The year is 2027 and Winston, a newly born house-bot charged with doing a number of domestic chores including cleaning, meal prep, laundry, and building maintenance, has been programmed to not only perform the work, but also restock supplies once they reach a certain level.
What’s the value of a human life?
For some of you this is a very disconcerting question because it attempts to put a dollar value on a person, something we value in far different ways.
The thought occurred to me that mounting a video projector to a flying drone could give it unusual capabilities.
Today, many voice long-familiar concerns about technological unemployment, where computers, robots, and machines are automating our jobs out of existence. In fact, some have gone so far as to call this the “robot jobs Armageddon.” So is this time truly different? Here are six overarching shifts in the world that are causing many to say, “Yes, this time may really be different!”
The year is 2024. It seemed like a piece of nostalgia to open a new bank account and get a free toaster, but this wasn’t any ordinary toaster, and it certainly wasn’t any ordinary bank. The new Internet of Things Toaster was one of the coolest gadgets of all times, and the Global Bank of Bitcoin was a charter member of Bitcoin’s new Central Bank based in Luxembourg.
Unlike our not-so-distant-past, the world’s most important information is no longer solely in books. Whenever a great idea forms in our head, we look for a place to put it. Is it something useful, that we can turn into a product, add to a document, tell to our friends, include in a presentation, or attach with magnets to the front of our refrigerator?
Much of the world around us has been formed around key pieces of infrastructure. Most see this as a testament to who we are as a society, and part of the cultural moorings we need to guide us into the future. In general, infrastructure represents a long-term societal investment that will move us along the path of building a more efficient, better functioning, society. And usually it does… for a while.
When we look into space we are actually looking back in time. This is because we are looking at old light traveling towards us at 186,000 miles/second. We already know that if someone is watching us through a large telescope on the Moon, they’re seeing events that happened 1.3 seconds earlier because that’s how long it takes light to reach Earth. Using this as a very crude proof, we already know that information does indeed transcend the here and now, but can we ever access it and reassemble it into a useful form?
On a recent driving trip, my wife and I became immersed in the audio version of one of Tom Clancy’s last novels, titled “Threat Vector.” Without giving away too much of the plot, a Chinese super-geek villain has hatched a plan to hack into our most secure networks and blackmail people with their darkest secrets to subversively cause chaos and disruption for the American government.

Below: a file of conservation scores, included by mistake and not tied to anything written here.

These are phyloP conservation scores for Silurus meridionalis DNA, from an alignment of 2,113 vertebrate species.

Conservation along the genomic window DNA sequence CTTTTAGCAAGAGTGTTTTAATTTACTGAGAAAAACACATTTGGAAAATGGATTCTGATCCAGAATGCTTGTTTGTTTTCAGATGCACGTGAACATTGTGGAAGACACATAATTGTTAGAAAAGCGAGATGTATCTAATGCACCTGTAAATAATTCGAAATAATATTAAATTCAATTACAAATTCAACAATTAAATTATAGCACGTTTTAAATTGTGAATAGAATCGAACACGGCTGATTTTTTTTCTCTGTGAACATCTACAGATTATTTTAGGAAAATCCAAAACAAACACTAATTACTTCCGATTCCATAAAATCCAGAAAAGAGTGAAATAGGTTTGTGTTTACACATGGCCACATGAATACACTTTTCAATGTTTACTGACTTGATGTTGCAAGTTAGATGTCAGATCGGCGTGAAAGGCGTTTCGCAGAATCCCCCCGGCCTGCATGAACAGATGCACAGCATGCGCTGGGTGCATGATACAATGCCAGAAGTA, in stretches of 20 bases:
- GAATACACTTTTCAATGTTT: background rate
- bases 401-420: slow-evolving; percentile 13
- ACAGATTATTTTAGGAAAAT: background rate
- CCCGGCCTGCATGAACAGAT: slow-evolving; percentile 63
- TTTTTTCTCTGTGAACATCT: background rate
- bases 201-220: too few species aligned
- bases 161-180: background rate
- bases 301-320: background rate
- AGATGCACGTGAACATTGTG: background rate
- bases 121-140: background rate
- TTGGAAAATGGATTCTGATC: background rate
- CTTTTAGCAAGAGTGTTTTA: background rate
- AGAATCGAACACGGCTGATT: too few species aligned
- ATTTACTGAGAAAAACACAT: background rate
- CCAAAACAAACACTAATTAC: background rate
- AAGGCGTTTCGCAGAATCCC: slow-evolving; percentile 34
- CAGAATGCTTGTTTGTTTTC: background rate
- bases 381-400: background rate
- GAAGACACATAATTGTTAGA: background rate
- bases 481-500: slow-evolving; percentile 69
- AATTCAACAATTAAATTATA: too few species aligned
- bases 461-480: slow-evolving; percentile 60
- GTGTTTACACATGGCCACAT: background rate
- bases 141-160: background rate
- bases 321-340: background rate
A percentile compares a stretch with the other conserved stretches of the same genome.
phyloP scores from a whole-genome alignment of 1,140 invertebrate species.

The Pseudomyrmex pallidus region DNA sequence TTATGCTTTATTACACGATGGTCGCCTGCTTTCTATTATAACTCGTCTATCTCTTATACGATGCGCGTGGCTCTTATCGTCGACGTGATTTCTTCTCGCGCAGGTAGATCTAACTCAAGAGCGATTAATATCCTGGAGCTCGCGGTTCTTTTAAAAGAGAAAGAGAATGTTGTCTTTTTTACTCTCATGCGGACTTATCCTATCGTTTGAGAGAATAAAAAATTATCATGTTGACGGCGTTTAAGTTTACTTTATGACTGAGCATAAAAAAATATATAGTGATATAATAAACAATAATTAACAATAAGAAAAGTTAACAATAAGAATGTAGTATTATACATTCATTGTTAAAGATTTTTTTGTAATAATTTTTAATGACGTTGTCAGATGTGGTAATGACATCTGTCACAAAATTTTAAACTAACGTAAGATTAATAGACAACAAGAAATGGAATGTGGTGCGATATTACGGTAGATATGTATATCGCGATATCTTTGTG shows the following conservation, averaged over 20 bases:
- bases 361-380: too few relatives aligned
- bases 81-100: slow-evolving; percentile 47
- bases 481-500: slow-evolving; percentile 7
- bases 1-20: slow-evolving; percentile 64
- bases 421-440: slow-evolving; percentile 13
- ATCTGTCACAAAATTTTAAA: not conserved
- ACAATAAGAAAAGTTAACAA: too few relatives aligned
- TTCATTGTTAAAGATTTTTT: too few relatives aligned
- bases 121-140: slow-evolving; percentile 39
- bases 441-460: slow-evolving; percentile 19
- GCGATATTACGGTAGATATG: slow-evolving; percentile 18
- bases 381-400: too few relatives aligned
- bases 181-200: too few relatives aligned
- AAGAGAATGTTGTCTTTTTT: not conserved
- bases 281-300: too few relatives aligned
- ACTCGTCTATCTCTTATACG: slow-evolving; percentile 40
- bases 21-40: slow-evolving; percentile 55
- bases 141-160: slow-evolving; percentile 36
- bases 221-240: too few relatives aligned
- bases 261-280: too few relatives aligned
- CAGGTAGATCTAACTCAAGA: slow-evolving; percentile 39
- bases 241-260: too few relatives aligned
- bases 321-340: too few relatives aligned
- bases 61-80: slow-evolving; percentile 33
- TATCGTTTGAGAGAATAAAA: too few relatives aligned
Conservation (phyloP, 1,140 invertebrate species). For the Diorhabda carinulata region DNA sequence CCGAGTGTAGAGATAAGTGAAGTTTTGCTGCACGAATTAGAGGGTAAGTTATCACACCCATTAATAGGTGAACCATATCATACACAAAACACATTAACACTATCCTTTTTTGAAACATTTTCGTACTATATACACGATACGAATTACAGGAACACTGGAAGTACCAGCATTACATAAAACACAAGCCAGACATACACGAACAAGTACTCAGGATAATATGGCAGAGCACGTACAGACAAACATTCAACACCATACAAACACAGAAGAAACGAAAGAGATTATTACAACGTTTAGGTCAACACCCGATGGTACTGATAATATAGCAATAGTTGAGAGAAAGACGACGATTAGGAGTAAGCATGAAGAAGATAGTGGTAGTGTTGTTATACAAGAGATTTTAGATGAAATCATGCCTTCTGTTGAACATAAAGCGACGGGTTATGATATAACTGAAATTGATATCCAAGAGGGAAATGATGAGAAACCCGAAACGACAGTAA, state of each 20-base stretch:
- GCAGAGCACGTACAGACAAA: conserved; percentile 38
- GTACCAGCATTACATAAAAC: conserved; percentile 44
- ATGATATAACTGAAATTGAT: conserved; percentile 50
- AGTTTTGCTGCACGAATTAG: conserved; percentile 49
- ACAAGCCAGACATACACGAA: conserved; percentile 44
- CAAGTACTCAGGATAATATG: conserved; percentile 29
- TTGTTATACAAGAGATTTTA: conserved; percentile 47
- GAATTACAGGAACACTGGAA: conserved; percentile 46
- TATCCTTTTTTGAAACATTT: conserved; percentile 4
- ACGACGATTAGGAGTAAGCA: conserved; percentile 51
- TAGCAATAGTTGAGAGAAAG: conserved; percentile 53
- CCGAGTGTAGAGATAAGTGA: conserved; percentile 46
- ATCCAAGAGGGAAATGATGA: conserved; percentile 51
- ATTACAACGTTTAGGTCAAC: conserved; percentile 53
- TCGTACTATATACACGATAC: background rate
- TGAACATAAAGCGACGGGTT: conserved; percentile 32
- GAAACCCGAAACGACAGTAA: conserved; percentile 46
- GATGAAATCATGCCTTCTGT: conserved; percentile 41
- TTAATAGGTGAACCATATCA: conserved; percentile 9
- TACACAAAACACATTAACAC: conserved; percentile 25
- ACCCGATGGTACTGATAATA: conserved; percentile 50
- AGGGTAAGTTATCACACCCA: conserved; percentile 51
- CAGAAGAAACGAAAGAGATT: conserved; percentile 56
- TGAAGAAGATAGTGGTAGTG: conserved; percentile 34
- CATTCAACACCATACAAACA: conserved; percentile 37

Today, the amount of time it takes to build ships and skyscrapers, create massive data storage centers for all our growing volumes of information, or produce global wireless networks for all our devices has dropped significantly. But along with each of these drops is a parallel increase in our capabilities and our expectations.
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November 30, 2015 - This summer my wife and I visited Passau, Germany, located at the confluence of three rivers, The Danube, Inn and Ilz.
November 30, 2015 - Research into brain-machine interfaces (BMI) is making it possible for those with severe motor disabilities to become mobile and interact with the physical world through telepresence.
November 29, 2015 - Every five years my wife and I both have to have diagnostic colonoscopies because we have had polyps detected in our large intestine. In my wife's case there is history of intestinal polyps in her family and the existence of polyps could be a precancerous warning.
November 27, 2015 - This sounds like science fiction at its spookiest but a Los Angeles-based artificial intelligence company called Humai, short for Human Resurrection Through Artificial Intelligence, is working on reinventing afterlife.
November 26, 2015 - Genome editing tools are about to make an enormous impact on the environment. Just in the last few days the Food and Drug Administration in the United States made a decision that a genetically modified salmon was approved as safe to eat.
November 25, 2015 - Yesterday in Van Horn, Texas, Blue Origin launched and recovered its New Shepard launch vehicle.
November 25, 2015 - Yesterday while walking my dog I entered into a conversation with a neighbour on the subject of climate change. He began by stating, "Do you really believe it's real?" I began by listing the enormous amount of scientific evidence accumulated over the last four decades.